Inflation still on the agenda for the Fed

19th June 2014 By: Eimear Daly

June FOMC Meeting – 18/06/14

Events yesterday were a clear example of market expectations overshooting the outlook for monetary policy. Thursday’s US CPI shot higher to 2.1 per cent, which was above target and the third consecutive gain for the index. This whiff of inflation meant many market participants went into the Fed meeting with a clear hawkish bias.

The heavily anticipated economic projections were mixed, with GDP growth sharply downgraded, unemployment target range downgraded and inflation range slightly upgraded. Even the controversial dot plot was less than clear-cut. While members brought forward the timing for the first rate hike, rate hikes would now be slower with a lower long-run interest rate.

Considering the market’s hawkish bias going into the meeting, the sharp downgrade in GDP outlook and the FOMC’s comfort in overlooking above target inflation, the outcome may seem moderately dovish. However, the market may have downplayed how hawkish this Fed meeting actually was. Yellen admitted in the Q&A that the US’s potential growth rate may be lower for some time and this is certainly backed up by the downgrade in the Fed’s view of the long-term interest rate. Although the Fed also saw the economy as rebounding after the slow winter, the housing market was a notable exception to this.

The slack in the US economy isn’t as great as previously thought, meaning the emergence of inflation is a lot closer. Thanks to the Fed’s aggressive QE policy there are trillions of excess reserves in the US system, and as soon as we get some return of money velocity, inflation will be back.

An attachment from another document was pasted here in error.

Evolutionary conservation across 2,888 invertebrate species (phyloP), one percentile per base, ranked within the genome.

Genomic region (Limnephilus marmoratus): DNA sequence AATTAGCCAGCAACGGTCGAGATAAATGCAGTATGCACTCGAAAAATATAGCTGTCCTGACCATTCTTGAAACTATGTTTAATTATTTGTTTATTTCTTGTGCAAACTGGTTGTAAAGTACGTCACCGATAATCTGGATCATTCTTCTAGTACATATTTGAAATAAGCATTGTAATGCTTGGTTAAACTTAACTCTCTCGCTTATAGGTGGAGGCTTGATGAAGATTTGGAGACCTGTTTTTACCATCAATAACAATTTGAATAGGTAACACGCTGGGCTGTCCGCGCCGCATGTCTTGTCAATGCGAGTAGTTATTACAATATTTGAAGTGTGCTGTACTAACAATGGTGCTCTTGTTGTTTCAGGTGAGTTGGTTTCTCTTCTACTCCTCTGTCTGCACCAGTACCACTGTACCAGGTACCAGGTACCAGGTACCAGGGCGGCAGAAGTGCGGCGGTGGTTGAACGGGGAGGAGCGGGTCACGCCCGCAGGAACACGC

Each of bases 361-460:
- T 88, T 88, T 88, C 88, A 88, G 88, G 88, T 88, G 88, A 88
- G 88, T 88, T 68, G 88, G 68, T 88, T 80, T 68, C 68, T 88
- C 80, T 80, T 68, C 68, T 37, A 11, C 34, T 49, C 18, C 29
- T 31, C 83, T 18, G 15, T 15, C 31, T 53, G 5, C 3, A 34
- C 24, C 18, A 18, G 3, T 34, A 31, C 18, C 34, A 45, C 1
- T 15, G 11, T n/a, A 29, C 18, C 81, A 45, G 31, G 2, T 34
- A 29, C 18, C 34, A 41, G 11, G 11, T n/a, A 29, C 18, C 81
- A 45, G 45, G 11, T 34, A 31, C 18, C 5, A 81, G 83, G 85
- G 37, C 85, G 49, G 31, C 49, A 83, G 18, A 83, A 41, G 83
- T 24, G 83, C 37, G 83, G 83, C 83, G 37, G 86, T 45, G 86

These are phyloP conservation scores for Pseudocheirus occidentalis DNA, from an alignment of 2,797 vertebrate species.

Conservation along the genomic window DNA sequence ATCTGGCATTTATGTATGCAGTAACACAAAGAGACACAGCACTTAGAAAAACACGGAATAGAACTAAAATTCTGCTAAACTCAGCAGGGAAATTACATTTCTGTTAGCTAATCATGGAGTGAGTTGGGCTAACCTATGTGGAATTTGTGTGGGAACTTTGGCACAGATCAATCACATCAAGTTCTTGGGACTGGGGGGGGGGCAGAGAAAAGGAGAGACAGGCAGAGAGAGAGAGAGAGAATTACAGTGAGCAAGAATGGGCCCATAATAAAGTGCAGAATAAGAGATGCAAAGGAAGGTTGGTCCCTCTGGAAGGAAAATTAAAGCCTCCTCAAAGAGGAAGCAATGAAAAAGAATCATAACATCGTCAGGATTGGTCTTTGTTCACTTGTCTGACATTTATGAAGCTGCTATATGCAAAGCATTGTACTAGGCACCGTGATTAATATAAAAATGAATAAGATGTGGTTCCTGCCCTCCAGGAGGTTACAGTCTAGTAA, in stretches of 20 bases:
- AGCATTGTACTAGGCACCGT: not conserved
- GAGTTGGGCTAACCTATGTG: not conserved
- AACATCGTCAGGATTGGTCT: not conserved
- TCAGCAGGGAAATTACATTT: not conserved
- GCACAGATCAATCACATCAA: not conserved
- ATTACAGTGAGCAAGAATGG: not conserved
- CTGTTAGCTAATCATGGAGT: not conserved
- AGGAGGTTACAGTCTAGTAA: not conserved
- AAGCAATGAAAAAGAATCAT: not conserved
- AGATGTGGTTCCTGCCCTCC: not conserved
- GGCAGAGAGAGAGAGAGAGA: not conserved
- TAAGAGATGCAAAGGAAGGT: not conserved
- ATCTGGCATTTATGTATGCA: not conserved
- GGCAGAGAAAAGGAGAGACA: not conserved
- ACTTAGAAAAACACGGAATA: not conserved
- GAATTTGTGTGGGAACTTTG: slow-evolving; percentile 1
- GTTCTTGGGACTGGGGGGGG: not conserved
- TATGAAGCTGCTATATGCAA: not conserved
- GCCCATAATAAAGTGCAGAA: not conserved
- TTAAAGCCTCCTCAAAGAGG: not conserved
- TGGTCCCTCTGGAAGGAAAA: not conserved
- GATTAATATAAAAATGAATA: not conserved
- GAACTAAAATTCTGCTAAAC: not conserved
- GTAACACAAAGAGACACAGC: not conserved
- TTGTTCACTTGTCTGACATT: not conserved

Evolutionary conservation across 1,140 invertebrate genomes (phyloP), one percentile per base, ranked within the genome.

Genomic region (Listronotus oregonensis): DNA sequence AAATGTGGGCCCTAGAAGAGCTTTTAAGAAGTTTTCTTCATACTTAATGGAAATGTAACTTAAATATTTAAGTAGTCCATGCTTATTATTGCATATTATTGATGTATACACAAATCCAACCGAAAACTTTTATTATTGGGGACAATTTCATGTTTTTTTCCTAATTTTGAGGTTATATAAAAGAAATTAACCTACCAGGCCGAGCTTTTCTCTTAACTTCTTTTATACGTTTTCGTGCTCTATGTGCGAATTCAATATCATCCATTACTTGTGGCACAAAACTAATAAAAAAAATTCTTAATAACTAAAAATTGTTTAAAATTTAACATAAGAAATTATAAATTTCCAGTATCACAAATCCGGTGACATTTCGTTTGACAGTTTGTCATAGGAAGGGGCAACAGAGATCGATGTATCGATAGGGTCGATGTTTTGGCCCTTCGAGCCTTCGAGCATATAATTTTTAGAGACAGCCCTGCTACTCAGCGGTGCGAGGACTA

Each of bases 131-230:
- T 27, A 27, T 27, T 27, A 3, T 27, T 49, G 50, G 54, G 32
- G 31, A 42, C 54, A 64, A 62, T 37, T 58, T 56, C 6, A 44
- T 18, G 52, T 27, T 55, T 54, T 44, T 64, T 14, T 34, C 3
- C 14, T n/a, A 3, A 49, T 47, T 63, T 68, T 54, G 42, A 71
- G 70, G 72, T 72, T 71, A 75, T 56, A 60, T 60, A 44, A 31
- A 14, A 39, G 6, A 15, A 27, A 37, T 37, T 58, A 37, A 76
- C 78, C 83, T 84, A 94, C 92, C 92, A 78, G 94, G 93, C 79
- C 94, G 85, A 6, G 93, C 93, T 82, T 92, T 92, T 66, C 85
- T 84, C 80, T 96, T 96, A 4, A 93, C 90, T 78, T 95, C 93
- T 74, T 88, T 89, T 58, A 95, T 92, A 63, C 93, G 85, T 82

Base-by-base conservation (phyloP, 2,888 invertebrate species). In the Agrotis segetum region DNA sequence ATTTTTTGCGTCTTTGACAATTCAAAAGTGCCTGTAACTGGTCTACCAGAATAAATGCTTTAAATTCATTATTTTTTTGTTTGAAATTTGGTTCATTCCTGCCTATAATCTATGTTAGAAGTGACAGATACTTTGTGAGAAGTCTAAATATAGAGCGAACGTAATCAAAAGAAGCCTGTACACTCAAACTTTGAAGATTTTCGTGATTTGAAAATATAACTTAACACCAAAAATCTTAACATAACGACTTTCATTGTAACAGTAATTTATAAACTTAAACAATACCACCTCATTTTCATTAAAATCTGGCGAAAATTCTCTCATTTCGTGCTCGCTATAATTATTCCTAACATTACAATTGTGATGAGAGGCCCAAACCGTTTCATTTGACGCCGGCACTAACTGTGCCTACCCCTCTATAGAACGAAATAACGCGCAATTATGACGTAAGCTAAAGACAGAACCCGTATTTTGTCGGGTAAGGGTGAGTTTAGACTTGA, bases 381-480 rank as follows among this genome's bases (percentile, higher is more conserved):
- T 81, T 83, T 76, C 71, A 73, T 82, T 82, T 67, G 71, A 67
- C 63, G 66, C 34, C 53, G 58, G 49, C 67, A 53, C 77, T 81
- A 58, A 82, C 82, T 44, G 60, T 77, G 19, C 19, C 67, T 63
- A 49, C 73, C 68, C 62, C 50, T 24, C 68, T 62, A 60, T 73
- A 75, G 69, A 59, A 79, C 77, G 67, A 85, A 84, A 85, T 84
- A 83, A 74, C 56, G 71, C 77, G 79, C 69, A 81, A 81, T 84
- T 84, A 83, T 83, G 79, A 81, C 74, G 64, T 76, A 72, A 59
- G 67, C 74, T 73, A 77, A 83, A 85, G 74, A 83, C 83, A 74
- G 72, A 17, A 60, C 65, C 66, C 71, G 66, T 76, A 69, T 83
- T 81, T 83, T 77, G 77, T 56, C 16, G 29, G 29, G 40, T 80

The trade-weighted US dollar initially popped higher on the release as the markets scrambled to decipher the dot plot, but gradually settled and reached a monthly low in the morning session. The US 10-year yield was pressed further to below 2.6 per cent and the US 2-year fell to just 0.43%.

US yields are now pricing in less than two hikes in the next two years, fuelling concerns that the US money market and US dollar are now underpricing the risk of policy tightening if inflation picks up. We expect the first increase in the Fed Funds Rate in mid-2015, but further increases will, as the Fed persistently repeated, be slow and gradual with a lower termination rate.